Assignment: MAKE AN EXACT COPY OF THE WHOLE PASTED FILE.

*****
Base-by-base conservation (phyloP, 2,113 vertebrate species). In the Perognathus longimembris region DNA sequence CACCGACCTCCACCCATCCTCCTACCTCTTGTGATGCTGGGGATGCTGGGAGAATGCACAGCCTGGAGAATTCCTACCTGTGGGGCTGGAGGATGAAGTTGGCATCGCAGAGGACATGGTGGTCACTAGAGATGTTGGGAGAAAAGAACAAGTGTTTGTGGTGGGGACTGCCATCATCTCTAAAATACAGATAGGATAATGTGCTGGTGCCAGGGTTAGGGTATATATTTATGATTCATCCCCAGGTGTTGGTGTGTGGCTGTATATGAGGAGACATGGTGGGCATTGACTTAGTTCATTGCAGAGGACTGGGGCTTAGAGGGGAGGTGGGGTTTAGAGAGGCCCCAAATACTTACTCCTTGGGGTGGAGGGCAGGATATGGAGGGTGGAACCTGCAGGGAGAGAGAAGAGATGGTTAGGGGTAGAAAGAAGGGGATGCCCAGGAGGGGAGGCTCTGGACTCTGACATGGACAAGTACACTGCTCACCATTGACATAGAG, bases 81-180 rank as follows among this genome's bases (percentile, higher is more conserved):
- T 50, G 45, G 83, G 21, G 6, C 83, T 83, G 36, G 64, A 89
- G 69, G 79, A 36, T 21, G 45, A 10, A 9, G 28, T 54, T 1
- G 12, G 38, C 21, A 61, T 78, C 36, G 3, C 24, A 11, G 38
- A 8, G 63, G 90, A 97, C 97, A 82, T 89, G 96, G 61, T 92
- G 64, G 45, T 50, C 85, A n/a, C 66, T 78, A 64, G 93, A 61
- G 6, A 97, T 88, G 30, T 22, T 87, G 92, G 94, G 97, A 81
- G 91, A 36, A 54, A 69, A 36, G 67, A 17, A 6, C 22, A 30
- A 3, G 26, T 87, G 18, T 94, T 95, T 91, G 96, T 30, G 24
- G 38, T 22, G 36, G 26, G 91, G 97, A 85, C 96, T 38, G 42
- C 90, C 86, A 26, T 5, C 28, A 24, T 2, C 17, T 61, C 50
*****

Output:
Base-by-base conservation (phyloP, 2,113 vertebrate species). In the Perognathus longimembris region DNA sequence CACCGACCTCCACCCATCCTCCTACCTCTTGTGATGCTGGGGATGCTGGGAGAATGCACAGCCTGGAGAATTCCTACCTGTGGGGCTGGAGGATGAAGTTGGCATCGCAGAGGACATGGTGGTCACTAGAGATGTTGGGAGAAAAGAACAAGTGTTTGTGGTGGGGACTGCCATCATCTCTAAAATACAGATAGGATAATGTGCTGGTGCCAGGGTTAGGGTATATATTTATGATTCATCCCCAGGTGTTGGTGTGTGGCTGTATATGAGGAGACATGGTGGGCATTGACTTAGTTCATTGCAGAGGACTGGGGCTTAGAGGGGAGGTGGGGTTTAGAGAGGCCCCAAATACTTACTCCTTGGGGTGGAGGGCAGGATATGGAGGGTGGAACCTGCAGGGAGAGAGAAGAGATGGTTAGGGGTAGAAAGAAGGGGATGCCCAGGAGGGGAGGCTCTGGACTCTGACATGGACAAGTACACTGCTCACCATTGACATAGAG, bases 81-180 rank as follows among this genome's bases (percentile, higher is more conserved):
- T 50, G 45, G 83, G 21, G 6, C 83, T 83, G 36, G 64, A 89
- G 69, G 79, A 36, T 21, G 45, A 10, A 9, G 28, T 54, T 1
- G 12, G 38, C 21, A 61, T 78, C 36, G 3, C 24, A 11, G 38
- A 8, G 63, G 90, A 97, C 97, A 82, T 89, G 96, G 61, T 92
- G 64, G 45, T 50, C 85, A n/a, C 66, T 78, A 64, G 93, A 61
- G 6, A 97, T 88, G 30, T 22, T 87, G 92, G 94, G 97, A 81
- G 91, A 36, A 54, A 69, A 36, G 67, A 17, A 6, C 22, A 30
- A 3, G 26, T 87, G 18, T 94, T 95, T 91, G 96, T 30, G 24
- G 38, T 22, G 36, G 26, G 91, G 97, A 85, C 96, T 38, G 42
- C 90, C 86, A 26, T 5, C 28, A 24, T 2, C 17, T 61, C 50